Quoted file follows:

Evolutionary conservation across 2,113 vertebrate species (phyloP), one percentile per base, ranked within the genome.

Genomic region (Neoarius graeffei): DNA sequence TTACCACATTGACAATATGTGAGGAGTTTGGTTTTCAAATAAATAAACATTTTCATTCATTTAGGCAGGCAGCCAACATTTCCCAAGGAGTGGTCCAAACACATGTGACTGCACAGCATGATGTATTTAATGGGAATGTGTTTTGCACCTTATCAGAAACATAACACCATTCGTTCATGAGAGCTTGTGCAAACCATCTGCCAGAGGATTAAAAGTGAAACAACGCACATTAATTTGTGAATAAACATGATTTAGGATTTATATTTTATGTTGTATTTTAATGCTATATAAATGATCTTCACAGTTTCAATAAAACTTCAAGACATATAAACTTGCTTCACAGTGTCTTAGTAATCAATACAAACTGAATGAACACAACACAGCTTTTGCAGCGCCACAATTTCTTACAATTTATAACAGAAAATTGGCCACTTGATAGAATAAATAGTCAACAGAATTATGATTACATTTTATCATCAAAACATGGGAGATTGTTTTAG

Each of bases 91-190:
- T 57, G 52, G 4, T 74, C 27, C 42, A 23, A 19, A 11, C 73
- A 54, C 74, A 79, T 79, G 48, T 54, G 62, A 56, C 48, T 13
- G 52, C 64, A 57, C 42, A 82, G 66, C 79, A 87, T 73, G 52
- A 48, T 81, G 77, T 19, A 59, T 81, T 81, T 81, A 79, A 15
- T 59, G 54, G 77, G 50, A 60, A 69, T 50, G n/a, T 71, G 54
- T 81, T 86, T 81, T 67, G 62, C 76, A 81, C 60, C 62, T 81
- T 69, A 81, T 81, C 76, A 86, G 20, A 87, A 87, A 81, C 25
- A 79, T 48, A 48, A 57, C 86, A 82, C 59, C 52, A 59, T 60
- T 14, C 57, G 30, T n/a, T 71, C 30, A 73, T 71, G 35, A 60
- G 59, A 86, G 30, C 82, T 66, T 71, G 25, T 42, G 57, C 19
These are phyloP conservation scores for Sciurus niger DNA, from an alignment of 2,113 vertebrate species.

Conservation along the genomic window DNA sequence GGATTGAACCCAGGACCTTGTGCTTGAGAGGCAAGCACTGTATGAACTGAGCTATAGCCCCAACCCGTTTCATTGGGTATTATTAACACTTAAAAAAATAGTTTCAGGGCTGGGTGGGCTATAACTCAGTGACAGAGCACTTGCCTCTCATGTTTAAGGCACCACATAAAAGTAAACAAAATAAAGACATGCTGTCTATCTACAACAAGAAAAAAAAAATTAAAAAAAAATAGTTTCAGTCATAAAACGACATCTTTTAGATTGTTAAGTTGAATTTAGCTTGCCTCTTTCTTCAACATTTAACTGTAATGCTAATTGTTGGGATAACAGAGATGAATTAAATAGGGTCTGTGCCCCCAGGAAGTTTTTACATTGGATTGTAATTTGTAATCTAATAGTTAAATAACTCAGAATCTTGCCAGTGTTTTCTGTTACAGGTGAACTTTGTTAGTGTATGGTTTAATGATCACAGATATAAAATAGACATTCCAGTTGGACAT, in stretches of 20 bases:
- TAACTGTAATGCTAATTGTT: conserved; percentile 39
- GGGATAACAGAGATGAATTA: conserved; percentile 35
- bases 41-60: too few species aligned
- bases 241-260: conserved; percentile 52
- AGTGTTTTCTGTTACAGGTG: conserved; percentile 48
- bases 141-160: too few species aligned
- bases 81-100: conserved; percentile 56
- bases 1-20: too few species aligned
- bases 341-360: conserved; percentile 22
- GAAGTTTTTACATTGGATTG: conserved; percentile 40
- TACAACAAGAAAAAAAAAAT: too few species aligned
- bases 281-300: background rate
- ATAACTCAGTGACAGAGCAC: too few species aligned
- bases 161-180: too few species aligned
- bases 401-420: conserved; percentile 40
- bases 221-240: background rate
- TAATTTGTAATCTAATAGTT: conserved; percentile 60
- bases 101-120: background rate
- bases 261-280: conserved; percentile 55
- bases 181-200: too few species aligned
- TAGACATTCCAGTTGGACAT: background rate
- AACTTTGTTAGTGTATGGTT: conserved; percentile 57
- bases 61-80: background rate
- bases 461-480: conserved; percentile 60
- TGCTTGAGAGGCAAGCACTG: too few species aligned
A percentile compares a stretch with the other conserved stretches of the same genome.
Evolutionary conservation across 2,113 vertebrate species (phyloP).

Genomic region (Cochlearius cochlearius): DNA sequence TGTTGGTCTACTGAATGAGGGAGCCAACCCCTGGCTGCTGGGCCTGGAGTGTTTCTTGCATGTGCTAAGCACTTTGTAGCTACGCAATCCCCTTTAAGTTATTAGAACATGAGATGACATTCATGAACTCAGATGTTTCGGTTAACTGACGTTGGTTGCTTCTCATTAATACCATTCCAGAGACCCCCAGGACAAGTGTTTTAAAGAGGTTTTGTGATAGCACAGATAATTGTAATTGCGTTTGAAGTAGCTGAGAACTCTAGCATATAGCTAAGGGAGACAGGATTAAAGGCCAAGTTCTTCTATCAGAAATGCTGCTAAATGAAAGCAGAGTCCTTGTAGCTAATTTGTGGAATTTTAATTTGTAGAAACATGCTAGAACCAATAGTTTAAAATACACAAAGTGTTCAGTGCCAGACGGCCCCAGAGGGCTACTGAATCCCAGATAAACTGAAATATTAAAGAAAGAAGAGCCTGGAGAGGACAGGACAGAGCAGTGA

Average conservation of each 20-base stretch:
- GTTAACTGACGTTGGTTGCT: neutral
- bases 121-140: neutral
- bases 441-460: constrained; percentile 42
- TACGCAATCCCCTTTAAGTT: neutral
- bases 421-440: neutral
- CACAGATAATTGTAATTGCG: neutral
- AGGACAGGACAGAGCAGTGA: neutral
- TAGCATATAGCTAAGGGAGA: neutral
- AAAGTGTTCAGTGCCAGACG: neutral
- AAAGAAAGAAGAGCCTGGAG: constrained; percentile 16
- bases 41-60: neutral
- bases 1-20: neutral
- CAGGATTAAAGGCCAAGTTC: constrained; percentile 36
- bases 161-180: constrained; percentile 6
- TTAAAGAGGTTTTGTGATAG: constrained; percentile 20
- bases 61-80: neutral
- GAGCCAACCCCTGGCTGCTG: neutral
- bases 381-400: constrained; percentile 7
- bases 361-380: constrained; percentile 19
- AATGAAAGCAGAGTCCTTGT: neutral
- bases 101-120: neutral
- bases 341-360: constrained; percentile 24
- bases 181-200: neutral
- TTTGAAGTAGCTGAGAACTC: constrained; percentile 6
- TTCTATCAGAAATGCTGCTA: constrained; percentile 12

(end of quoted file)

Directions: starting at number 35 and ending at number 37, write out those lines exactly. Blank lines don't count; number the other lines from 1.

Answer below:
- bases 181-200: too few species aligned
- TAGACATTCCAGTTGGACAT: background rate
- AACTTTGTTAGTGTATGGTT: conserved; percentile 57